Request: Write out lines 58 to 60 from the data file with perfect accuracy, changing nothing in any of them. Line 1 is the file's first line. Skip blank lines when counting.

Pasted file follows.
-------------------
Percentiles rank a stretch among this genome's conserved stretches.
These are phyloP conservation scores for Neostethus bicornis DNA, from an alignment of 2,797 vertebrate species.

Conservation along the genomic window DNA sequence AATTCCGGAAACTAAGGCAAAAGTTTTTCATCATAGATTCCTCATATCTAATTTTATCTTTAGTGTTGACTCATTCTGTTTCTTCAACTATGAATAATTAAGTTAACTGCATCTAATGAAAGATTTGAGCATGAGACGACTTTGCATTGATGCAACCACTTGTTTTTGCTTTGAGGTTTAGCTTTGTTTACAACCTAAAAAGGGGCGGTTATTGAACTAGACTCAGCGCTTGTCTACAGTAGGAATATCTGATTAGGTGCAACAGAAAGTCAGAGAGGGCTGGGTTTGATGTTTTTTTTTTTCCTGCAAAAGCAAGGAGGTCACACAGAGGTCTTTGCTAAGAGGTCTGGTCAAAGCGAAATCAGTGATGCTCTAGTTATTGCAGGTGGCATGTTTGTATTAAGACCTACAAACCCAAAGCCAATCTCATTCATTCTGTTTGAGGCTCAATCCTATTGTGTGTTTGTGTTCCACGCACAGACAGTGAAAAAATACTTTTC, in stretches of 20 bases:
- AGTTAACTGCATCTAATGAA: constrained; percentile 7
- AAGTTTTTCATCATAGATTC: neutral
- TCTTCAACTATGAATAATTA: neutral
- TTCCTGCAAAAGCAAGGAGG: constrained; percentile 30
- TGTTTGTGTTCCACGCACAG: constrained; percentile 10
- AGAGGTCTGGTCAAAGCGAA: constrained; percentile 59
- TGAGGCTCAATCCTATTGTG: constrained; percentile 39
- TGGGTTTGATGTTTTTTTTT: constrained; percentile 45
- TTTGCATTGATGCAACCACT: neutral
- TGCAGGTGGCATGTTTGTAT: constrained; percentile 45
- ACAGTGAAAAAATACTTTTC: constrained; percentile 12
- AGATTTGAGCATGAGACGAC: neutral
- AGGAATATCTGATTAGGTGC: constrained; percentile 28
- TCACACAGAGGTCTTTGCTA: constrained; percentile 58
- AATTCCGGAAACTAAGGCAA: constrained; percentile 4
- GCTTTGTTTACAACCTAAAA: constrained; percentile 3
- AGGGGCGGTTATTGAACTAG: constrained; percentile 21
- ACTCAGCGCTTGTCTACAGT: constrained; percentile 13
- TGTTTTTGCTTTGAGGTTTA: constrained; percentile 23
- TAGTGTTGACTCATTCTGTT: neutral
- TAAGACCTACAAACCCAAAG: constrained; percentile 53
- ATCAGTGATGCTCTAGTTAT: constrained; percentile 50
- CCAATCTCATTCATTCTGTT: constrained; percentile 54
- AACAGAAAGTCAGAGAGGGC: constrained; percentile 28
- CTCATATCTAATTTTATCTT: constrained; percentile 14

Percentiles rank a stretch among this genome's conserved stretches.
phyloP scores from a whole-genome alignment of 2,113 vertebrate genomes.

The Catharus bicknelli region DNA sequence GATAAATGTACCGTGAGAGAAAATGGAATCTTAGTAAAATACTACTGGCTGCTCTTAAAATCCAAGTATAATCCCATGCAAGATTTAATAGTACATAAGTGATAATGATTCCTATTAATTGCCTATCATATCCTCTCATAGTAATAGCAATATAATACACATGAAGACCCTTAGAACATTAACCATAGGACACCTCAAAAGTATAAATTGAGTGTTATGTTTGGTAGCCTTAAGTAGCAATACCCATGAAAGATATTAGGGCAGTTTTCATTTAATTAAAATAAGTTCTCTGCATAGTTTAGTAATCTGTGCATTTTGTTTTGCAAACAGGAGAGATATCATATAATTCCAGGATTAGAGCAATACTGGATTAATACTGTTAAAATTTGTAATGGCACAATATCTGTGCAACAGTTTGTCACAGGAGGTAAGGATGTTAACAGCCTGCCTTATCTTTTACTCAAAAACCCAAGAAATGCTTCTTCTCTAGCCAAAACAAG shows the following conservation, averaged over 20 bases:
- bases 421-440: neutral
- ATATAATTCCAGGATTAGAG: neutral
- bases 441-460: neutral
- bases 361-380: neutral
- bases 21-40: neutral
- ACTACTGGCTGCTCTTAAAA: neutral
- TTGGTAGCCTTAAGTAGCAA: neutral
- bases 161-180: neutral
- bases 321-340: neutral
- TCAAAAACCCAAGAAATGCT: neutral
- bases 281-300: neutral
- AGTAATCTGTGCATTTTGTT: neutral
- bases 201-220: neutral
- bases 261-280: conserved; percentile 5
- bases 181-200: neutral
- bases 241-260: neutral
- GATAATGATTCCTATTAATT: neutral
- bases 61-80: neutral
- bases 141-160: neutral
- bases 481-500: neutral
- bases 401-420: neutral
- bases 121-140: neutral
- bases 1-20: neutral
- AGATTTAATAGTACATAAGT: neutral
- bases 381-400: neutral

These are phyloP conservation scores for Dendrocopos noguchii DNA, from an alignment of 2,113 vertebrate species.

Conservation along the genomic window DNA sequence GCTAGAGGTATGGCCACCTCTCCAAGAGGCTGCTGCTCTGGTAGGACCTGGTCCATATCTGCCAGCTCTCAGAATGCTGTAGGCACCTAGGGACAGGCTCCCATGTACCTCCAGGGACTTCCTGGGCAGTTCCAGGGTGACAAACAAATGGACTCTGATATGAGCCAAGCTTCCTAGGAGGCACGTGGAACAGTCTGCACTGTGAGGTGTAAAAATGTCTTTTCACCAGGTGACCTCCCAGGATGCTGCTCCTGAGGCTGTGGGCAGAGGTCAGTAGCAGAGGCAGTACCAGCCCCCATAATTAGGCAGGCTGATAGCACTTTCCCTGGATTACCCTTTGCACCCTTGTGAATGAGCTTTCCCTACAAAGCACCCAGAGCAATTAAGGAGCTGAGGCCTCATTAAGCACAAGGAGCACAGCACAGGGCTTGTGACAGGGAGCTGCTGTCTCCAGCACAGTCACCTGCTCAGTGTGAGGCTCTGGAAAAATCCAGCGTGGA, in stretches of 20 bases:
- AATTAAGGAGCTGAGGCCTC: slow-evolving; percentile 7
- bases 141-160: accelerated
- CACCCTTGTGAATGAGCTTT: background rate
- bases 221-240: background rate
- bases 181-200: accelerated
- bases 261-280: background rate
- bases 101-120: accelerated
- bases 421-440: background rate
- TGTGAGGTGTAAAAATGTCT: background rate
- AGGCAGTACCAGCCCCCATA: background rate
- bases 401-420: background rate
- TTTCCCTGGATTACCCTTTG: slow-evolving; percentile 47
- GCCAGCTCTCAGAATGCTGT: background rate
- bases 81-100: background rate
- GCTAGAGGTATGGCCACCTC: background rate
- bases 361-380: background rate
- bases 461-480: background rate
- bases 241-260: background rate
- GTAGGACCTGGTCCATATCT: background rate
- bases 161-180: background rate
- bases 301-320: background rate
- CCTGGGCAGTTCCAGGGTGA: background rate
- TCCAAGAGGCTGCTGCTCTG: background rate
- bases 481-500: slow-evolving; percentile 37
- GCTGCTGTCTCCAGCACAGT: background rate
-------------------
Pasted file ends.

Conservation along the genomic window DNA sequence GCTAGAGGTATGGCCACCTCTCCAAGAGGCTGCTGCTCTGGTAGGACCTGGTCCATATCTGCCAGCTCTCAGAATGCTGTAGGCACCTAGGGACAGGCTCCCATGTACCTCCAGGGACTTCCTGGGCAGTTCCAGGGTGACAAACAAATGGACTCTGATATGAGCCAAGCTTCCTAGGAGGCACGTGGAACAGTCTGCACTGTGAGGTGTAAAAATGTCTTTTCACCAGGTGACCTCCCAGGATGCTGCTCCTGAGGCTGTGGGCAGAGGTCAGTAGCAGAGGCAGTACCAGCCCCCATAATTAGGCAGGCTGATAGCACTTTCCCTGGATTACCCTTTGCACCCTTGTGAATGAGCTTTCCCTACAAAGCACCCAGAGCAATTAAGGAGCTGAGGCCTCATTAAGCACAAGGAGCACAGCACAGGGCTTGTGACAGGGAGCTGCTGTCTCCAGCACAGTCACCTGCTCAGTGTGAGGCTCTGGAAAAATCCAGCGTGGA, in stretches of 20 bases:
- AATTAAGGAGCTGAGGCCTC: slow-evolving; percentile 7
- bases 141-160: accelerated